So-tell-me-everything-you-told-the-nurse-5-minutes-ago-Funny-medical-picturesShoving a large fiberoptic device where the sun don’t shine has become one of those hated rituals that we are all told to do in the interest of “prevention”. Well, first it is most definitely NOT prevention but rather earlier “detection” of cancers that have likely been brewing for years based on our understanding of the nature of colorectal cancer growth.

The colonoscopy industry — and it is indeed an industry — is the gravy train of gastroenterology with clinics set up as fiberoptic factories to service the dutiful patients who spread their cheeks for small remuneration. It would be wrong to mock this practice too much as there are data that do indeed suggest that many cancers are caught “early” and “cured” with ongoing surveillance presumptively planned to make sure that no other cancers are ever allowed to grow in our lower GI tracts. But, the actual performance of a colonoscopy is based on standards. Standards that, apparently, are not being met nearly as often as the patient public might think. In a very large study done at Kaiser Permanente in California involving thousands of patients, the so-called “adenoma detection rate” or ADR standard was not met very often by physicians performing colonoscopy. Almost 1/3 of physicians doing this procedure were actually deficient. How would you like to know that you had a one out of three chance of flying in an airplane with a pilot who did not meet standards for flying it?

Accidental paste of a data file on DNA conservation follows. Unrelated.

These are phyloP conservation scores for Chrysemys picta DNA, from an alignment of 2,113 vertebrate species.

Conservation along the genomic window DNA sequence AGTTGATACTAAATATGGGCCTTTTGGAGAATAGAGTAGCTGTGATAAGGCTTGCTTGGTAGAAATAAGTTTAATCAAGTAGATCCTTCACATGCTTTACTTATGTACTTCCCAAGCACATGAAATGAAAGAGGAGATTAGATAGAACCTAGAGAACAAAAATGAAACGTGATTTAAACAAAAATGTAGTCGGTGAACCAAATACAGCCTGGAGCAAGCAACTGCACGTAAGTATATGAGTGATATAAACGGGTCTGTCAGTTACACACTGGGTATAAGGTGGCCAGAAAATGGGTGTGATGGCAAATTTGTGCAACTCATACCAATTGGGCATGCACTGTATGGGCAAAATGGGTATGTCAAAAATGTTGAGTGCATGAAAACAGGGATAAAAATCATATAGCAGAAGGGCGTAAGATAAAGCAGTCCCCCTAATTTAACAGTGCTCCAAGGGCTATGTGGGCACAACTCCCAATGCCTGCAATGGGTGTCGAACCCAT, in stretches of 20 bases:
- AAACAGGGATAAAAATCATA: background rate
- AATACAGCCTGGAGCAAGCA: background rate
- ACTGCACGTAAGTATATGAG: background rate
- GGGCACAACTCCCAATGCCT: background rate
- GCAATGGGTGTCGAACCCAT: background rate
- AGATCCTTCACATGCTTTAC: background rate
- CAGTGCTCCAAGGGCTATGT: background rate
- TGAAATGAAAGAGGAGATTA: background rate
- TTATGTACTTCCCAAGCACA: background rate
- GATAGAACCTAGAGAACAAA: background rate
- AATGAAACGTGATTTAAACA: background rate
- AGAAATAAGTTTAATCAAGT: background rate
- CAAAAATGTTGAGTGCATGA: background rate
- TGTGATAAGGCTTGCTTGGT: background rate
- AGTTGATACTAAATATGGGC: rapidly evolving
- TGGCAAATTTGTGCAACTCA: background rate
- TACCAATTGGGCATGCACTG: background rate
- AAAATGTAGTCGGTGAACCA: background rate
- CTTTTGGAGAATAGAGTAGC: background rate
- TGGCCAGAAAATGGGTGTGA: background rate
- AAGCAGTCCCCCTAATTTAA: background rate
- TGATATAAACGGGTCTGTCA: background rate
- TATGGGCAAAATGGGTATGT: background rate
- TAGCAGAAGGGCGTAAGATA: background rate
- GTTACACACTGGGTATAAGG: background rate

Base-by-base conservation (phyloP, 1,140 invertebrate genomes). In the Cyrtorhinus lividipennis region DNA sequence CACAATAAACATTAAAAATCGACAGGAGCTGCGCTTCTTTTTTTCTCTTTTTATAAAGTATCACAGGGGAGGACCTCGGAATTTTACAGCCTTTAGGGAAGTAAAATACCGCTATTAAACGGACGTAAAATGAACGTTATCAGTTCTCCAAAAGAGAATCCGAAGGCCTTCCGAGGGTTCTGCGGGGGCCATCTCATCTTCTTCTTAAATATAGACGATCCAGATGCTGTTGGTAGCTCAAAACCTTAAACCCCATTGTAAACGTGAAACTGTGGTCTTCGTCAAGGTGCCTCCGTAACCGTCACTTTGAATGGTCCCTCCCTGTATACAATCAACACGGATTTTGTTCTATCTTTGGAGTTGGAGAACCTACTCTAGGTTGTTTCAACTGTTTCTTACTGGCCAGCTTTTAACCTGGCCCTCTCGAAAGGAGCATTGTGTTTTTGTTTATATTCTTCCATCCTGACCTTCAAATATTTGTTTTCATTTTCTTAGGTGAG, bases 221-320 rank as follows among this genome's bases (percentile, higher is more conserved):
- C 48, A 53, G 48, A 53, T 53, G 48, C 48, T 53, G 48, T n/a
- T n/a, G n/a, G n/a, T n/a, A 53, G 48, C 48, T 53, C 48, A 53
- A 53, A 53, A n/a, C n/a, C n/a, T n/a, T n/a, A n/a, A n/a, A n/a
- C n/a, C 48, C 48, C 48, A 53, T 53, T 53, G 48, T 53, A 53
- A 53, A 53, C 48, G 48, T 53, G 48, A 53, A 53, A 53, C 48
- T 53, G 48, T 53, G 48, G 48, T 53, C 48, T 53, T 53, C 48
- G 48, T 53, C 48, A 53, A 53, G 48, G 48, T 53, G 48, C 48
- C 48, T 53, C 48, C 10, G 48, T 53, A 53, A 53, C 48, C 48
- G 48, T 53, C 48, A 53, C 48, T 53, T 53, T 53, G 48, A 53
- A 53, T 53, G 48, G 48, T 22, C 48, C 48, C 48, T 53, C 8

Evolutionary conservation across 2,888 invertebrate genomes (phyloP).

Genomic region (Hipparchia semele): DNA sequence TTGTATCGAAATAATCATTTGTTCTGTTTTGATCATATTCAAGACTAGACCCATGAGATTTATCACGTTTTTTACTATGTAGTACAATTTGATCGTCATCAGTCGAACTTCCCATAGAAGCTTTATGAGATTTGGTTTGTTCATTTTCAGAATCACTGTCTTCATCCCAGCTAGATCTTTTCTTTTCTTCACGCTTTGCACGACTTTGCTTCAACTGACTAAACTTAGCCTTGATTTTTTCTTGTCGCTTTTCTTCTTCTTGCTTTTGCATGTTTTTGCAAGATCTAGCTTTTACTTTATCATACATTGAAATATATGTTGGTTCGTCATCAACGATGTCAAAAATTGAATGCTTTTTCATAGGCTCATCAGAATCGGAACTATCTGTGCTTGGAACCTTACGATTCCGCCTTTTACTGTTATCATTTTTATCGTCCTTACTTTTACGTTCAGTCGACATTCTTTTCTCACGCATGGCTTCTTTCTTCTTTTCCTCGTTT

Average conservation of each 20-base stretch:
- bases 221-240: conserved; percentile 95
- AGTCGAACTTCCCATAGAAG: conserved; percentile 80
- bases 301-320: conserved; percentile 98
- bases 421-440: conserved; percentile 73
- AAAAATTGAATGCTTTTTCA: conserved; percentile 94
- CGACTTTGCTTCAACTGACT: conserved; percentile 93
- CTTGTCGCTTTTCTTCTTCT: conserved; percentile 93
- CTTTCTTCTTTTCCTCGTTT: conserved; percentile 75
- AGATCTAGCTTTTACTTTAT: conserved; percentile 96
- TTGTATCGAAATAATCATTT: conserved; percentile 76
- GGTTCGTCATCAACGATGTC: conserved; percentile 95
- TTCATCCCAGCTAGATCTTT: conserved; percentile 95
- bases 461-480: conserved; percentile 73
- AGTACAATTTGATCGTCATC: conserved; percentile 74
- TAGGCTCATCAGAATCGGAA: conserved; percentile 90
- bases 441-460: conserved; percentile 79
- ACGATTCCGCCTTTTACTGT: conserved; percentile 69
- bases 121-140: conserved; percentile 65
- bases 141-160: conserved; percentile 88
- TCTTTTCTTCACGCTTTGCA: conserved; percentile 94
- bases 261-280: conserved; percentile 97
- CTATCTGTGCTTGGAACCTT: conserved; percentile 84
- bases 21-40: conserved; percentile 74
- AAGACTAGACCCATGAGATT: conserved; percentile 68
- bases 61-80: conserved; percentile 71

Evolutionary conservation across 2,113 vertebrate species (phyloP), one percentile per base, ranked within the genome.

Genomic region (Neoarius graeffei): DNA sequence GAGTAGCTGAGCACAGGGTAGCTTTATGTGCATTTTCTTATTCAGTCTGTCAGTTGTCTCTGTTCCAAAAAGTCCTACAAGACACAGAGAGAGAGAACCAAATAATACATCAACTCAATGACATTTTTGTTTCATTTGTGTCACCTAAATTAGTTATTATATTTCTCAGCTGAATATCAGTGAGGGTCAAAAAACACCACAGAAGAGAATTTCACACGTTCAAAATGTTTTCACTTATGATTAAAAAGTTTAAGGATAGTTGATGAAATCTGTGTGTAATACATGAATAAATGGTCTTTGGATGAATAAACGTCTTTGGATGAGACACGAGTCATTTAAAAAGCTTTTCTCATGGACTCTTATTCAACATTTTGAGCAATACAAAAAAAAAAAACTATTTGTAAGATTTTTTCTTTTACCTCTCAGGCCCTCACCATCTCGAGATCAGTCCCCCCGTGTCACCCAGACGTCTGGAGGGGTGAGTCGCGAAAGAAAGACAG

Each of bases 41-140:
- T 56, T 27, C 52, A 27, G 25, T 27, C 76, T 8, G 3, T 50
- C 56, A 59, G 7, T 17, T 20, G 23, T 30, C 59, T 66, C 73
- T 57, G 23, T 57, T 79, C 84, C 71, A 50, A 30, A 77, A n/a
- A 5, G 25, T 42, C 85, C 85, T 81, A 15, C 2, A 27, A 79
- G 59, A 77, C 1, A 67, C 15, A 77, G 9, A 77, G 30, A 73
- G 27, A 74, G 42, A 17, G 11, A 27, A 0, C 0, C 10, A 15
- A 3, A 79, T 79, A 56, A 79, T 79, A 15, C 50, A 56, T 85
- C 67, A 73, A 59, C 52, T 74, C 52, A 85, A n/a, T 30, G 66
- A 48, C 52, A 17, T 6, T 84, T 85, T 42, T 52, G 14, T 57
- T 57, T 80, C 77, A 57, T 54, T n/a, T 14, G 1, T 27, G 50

In all, 67% of examiners met the gastrointestinal society guidelines for ADRs in male patients, and 68% met guidelines for female patients, the researchers found. But ADRs among the examiners ranged widely – from 7.7% to 61.5% for male patients and from 1.7% to 45.6% for females, the investigators said. Adjustments for patient demographics and family history of colorectal cancer cut the variation from 8-fold down to 3-fold for male patients, and from 27-fold to 5-fold for females. However, physicians’ absolute rankings among their peers remained similar before and after controlling for patient case mix. (Clin Gastroenterol Hepatol. 2015 Apr;13(4):739-46. doi: 10.1016/j.cgh.2014.10.020. Epub 2014 Oct 25. PubMed PMID: 25445767; PubMed Central PMCID: PMC4369190)

This brings up, of course, the issue of whether or not you are actually getting the product that you think you are getting from the healthcare system when they strongly encourage you to do certain things like take certain drugs for cholesterol, have a so-called “annual physical”, or even get certain vaccines. All may not be what it seems to be.

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